Warren Buffett’s Berkshire Hathaway reworked its financial-sector bets amid regional bank turmoil, exiting US Bancorp and Bank of New York Mellon, even as it placed a wager on Capital One Financial. Capital One surged as much as 9.6 per cent.
Berkshire’s move out of several financial stocks and into Capital One in the first quarter, detailed in a regulatory filing, comes after Buffett said publicly he was cooling on the sector. Bank failures earlier this year and concern about liquidity at various regional lenders have shaken finance.
This is far from Berkshire’s first revamp of its financial stock picks. In May of last year, the conglomerate disclosed it had fully cut its position in Wells Fargo & Co, which once ranked as its biggest common-stock bet. Berkshire unveiled new positions in auto-lender Ally Financial and Wall Street titan Citigroup in that same filing, and still holds those firms.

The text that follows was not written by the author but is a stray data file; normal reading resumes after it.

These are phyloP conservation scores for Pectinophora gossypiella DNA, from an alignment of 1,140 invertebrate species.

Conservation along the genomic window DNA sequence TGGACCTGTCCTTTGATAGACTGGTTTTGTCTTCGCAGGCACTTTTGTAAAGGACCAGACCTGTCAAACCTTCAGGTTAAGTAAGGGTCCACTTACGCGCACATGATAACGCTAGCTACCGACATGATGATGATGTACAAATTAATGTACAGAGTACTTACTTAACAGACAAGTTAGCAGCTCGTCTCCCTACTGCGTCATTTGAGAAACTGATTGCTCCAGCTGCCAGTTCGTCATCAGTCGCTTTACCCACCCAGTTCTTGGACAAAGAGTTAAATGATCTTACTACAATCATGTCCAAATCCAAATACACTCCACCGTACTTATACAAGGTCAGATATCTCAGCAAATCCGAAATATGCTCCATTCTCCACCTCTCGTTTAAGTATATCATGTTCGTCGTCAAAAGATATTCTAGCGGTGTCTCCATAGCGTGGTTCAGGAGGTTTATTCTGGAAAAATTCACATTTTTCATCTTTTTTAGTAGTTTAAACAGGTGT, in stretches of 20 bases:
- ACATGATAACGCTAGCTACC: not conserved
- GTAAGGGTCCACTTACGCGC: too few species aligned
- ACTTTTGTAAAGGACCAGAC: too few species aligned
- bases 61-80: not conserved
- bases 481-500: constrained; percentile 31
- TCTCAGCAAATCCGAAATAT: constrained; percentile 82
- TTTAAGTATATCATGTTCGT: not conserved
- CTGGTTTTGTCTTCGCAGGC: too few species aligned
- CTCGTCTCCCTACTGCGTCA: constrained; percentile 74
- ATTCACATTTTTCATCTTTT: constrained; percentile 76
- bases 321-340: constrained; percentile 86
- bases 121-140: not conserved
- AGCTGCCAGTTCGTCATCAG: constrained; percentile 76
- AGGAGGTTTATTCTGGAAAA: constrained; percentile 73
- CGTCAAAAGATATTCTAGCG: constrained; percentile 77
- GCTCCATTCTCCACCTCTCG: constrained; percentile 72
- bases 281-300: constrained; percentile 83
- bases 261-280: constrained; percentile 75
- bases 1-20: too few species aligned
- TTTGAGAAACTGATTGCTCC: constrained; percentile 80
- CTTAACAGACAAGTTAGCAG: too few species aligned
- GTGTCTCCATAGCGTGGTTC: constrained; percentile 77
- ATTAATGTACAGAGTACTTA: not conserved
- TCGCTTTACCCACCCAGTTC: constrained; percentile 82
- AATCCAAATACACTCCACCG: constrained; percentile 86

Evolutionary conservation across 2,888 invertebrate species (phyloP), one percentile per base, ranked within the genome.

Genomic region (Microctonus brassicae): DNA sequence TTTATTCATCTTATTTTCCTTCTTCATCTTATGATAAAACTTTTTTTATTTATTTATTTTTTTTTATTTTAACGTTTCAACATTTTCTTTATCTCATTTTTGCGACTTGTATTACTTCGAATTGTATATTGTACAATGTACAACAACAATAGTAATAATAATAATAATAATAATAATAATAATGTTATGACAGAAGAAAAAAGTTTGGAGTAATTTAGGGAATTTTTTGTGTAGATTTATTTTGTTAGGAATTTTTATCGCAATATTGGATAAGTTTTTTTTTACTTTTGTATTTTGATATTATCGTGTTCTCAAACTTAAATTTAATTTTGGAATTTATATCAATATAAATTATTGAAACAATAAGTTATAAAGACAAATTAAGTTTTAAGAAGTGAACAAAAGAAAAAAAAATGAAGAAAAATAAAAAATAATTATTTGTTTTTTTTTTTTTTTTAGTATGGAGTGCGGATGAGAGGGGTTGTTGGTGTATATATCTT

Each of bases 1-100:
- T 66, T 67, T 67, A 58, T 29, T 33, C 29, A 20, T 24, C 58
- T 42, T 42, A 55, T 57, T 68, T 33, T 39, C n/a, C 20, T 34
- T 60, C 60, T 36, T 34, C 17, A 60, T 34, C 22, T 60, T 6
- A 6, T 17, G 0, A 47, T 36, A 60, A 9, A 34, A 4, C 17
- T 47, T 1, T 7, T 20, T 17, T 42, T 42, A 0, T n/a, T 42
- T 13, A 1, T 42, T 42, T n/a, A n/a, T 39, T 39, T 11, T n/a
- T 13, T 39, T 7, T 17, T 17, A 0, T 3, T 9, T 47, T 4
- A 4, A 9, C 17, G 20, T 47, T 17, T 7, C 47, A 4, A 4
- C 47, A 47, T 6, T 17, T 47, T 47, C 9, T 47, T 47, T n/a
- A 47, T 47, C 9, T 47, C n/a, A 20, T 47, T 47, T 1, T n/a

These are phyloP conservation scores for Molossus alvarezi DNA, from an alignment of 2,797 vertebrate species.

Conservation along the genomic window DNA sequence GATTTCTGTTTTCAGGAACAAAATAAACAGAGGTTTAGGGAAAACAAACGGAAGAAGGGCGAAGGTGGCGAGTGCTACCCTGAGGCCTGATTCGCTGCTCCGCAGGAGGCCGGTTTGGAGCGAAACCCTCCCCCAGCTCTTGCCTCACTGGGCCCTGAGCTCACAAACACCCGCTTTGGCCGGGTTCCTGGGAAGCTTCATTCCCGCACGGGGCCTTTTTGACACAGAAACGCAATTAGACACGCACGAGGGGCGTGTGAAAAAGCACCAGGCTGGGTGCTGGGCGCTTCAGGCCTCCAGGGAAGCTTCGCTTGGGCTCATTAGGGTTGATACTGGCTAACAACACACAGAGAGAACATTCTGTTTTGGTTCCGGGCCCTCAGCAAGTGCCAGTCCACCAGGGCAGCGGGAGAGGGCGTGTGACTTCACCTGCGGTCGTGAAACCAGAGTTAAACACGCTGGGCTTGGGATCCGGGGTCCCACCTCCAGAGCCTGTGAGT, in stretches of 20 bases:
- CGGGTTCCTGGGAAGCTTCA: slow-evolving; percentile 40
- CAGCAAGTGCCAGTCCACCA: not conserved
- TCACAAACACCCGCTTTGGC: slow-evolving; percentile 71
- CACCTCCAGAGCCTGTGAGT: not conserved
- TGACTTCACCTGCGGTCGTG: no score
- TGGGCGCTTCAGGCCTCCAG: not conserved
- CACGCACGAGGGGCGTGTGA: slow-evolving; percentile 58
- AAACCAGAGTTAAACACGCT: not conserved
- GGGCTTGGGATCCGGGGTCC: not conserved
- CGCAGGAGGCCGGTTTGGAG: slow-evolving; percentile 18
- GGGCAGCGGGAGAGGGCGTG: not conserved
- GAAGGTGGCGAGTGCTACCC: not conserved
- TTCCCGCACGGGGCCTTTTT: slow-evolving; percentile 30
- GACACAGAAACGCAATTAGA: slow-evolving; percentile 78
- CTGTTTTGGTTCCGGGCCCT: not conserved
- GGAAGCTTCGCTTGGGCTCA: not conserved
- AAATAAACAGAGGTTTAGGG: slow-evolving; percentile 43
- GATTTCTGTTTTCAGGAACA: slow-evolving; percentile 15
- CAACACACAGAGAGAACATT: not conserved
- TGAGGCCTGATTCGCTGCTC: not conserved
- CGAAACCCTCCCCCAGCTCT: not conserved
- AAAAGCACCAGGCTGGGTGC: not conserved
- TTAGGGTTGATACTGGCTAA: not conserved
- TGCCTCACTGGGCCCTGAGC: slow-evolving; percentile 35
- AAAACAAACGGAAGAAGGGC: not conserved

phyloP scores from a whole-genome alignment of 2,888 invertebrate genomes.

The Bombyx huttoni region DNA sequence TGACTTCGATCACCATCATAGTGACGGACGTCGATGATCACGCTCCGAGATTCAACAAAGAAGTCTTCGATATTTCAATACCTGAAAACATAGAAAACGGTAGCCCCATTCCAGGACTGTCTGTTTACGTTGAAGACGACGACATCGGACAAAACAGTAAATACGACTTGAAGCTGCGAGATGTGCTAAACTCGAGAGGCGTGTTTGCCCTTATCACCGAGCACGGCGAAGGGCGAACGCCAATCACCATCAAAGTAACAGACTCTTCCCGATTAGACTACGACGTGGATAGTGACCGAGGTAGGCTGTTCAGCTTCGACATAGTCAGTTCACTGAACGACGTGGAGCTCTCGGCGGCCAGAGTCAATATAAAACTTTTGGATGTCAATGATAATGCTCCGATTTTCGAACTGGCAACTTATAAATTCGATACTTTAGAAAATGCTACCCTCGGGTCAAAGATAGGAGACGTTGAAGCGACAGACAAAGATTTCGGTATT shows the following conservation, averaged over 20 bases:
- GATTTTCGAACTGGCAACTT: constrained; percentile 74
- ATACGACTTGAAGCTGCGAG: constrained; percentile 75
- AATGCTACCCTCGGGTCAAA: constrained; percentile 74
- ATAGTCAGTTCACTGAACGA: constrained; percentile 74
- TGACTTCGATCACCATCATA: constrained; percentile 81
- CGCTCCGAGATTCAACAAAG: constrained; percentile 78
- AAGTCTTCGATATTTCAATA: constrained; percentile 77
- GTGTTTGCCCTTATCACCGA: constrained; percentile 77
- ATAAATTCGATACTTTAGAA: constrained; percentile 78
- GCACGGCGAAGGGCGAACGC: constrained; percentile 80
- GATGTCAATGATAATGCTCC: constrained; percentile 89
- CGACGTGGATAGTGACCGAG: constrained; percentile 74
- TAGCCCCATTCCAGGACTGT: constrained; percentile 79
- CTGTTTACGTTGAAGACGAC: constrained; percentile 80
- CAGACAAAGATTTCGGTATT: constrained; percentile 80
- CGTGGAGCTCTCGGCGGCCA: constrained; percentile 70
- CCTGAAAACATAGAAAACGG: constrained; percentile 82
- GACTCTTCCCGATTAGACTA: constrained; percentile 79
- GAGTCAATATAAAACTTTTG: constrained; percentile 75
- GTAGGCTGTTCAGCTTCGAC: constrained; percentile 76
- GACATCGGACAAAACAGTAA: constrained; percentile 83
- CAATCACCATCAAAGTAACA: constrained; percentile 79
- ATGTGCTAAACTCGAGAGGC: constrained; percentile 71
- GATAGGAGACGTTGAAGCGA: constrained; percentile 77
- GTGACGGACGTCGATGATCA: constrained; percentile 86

Berkshire had been trimming US Bancorp and BNY Mellon holdings as far back as the third quarter of last year. In an interview with CNBC in April, Buffett said he decided to adjust his exposure to the sector after noticing some firms prioritising earnings over “basic banking principles.”
The conglomerate was a net seller of equities in the quarter, pocketing $10.4 billion from stock sales after deducting purchases. While the sale of financial names played a part in that, Berkshire took the opportunity to adjust its exposure to industrial firms. It closed out its position in TSMC after Buffett said he was worried about the stock’s exposure to geopolitical risk.